Jury Nullification In Capitol Punishment Cases

ASU Author/Contributor (non-ASU co-authors, if there are any, appear on document)
Lauren Abercrombie (Creator)
Appalachian State University (ASU )
Web Site: https://library.appstate.edu/
Matthew Robinson

Abstract: The introduction starts off by explaining what juries are and why we need them. Following this is a quick explanation of when juries are used (including the distinction between criminal and civil cases) with the laws and regulations that establish and maintain them. Next, the focus will be on who is eligible to be selected for jury service and the jury selection process that goes along with this; this section concludes with the decisions that a jury must make at the end of a trial. The importance of this paper relies on the differences that come about in the process of death-qualifying a juror. In these terms, “death-qualified” means that a juror has been approved to participate in a trial where if the defendant is convicted it could result in the sentence being capital punishment. The next section of this paper will go into a detailed process of how jurors become “death-qualified” and why this is thought to be necessary in cases that could lead to this punishment. Legal precedent will be discussed along with significant issues raised in this process as well as with the implementation of it during the trial process. Following this, a conclusion will be drawn. If the “death-qualifying” process and implementation do not have negative consequences to the trial (such as skewing the decision-making process, thus making an unfair or biased decision) then it can be concluded that this process is not interfering with the criminal justice system. But, if reliable data can be found that details any injustices that occur through this process then it will be concluded that “death-qualifying” jurors is not a just process. If the latter is concluded, then possible solutions will be discussed and evaluated.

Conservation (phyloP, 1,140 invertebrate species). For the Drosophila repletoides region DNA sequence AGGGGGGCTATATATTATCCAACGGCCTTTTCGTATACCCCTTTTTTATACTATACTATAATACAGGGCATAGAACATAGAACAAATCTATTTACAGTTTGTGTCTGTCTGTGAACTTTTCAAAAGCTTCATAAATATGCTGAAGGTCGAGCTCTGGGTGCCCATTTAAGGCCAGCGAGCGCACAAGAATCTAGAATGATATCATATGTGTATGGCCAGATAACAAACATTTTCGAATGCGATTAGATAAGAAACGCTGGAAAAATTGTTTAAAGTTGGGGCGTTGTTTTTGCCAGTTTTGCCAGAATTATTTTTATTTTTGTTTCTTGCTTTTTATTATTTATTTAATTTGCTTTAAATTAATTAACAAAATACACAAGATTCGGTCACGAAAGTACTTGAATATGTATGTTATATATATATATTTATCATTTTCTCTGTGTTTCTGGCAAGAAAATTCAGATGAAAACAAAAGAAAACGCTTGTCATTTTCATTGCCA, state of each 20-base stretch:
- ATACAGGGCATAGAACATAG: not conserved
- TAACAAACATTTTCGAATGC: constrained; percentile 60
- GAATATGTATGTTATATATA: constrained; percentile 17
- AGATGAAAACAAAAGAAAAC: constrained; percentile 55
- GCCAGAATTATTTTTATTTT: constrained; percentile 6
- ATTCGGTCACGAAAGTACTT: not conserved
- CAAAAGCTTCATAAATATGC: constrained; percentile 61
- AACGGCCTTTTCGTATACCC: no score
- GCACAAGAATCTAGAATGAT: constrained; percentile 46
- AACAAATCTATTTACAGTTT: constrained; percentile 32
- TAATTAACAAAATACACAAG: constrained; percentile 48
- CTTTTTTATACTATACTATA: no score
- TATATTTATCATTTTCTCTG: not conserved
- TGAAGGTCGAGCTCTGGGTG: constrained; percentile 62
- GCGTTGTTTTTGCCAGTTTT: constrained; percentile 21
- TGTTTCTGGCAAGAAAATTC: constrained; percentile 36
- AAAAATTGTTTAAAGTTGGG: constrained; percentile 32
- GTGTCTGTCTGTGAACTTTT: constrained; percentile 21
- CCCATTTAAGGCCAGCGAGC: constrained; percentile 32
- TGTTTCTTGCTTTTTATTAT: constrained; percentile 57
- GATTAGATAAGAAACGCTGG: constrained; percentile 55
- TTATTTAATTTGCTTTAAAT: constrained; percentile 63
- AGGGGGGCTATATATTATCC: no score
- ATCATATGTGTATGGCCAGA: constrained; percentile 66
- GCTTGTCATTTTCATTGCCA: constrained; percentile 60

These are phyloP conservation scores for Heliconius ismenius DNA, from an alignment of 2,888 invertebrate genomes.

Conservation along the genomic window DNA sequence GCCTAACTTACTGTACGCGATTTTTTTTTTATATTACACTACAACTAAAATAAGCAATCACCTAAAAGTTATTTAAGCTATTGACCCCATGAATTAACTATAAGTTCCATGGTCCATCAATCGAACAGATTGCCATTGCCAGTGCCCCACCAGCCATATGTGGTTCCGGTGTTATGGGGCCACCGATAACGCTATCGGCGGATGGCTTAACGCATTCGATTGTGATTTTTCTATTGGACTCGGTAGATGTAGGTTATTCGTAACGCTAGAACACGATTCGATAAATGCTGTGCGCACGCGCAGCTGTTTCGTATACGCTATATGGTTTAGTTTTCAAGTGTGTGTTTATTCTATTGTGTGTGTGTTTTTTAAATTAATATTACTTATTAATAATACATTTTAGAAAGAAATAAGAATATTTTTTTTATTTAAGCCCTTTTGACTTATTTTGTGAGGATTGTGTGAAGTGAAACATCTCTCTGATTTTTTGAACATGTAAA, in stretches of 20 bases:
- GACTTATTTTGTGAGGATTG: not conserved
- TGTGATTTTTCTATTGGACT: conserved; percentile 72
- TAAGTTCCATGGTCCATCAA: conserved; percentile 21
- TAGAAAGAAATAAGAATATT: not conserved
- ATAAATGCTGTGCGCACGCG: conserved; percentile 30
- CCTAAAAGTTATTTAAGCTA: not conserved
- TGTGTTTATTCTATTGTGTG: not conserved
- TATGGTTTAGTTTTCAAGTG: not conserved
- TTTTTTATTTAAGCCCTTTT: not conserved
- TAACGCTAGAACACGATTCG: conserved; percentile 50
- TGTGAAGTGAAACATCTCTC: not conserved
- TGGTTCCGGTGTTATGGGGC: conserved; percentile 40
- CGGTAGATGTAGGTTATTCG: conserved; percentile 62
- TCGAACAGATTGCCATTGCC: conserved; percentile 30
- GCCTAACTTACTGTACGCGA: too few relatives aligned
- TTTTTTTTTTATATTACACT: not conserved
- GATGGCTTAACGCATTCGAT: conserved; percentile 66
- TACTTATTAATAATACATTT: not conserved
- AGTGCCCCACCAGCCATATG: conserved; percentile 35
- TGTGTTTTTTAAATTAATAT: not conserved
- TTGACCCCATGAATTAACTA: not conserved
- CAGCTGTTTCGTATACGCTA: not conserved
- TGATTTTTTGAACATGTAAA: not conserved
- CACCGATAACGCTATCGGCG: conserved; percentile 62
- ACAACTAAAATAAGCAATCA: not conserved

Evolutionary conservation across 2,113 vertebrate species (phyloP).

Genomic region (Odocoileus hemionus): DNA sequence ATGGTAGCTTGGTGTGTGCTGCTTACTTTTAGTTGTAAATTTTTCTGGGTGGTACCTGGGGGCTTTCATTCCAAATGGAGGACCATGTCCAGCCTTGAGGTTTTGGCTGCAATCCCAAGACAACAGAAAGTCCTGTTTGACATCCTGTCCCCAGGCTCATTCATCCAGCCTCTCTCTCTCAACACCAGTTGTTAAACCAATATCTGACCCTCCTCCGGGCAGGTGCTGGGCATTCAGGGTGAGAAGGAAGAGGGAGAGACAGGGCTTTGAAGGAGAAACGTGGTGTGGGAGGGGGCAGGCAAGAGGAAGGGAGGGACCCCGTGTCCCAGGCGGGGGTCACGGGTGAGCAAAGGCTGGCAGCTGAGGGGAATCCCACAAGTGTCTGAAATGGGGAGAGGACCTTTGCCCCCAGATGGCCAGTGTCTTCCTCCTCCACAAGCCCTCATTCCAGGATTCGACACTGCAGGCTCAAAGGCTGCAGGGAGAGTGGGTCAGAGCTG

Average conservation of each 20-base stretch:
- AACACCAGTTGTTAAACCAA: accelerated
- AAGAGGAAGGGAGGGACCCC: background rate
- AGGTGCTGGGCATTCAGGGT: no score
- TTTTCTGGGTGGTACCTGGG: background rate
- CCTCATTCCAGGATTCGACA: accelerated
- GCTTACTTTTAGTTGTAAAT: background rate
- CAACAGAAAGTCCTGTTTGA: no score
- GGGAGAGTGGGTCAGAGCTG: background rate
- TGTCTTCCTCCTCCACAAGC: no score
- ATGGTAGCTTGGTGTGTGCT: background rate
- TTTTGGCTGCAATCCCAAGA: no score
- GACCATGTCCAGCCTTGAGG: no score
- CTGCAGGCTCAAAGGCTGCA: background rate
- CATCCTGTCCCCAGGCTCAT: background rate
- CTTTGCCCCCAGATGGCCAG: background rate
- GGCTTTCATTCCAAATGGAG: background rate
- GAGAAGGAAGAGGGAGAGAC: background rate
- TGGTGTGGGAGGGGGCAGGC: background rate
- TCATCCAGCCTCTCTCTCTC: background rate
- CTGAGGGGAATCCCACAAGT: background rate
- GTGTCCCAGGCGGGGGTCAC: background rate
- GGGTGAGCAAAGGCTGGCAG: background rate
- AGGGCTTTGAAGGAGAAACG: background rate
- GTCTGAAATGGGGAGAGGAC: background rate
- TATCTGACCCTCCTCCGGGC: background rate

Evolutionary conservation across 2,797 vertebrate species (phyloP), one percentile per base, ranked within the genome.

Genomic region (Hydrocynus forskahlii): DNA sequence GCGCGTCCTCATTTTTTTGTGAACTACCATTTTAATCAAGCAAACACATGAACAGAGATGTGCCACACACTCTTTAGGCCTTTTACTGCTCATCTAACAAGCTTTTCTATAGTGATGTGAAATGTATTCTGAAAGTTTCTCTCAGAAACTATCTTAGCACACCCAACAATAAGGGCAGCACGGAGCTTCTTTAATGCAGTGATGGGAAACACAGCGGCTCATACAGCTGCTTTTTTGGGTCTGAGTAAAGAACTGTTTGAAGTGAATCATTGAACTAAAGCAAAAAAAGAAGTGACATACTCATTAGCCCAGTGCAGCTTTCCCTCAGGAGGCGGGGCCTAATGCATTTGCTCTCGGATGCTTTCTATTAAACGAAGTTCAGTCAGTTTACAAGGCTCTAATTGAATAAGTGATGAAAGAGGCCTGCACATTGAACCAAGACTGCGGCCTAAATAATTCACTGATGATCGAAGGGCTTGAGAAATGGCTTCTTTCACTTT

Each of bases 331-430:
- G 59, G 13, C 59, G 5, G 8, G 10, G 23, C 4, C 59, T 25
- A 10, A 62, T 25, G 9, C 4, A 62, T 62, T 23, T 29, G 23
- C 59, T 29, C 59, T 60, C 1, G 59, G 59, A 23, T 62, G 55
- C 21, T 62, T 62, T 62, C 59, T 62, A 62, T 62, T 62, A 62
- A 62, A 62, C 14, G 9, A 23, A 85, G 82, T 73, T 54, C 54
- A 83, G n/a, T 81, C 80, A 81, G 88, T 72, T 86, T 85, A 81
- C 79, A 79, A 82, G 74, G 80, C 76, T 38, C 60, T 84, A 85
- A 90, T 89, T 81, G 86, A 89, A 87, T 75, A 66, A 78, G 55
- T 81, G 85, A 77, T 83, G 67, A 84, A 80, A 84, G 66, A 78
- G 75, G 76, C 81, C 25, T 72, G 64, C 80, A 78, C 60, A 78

Additional Information

Honors Project
Abercrombie, Lauren (2016). "Jury Nullification In Capitol Punishment Cases" Unpublished Honor's Thesis. Appalachian State University, Boone, N.C.
Language: English
Date: 2016
Jury Nullification, Capital Punishment

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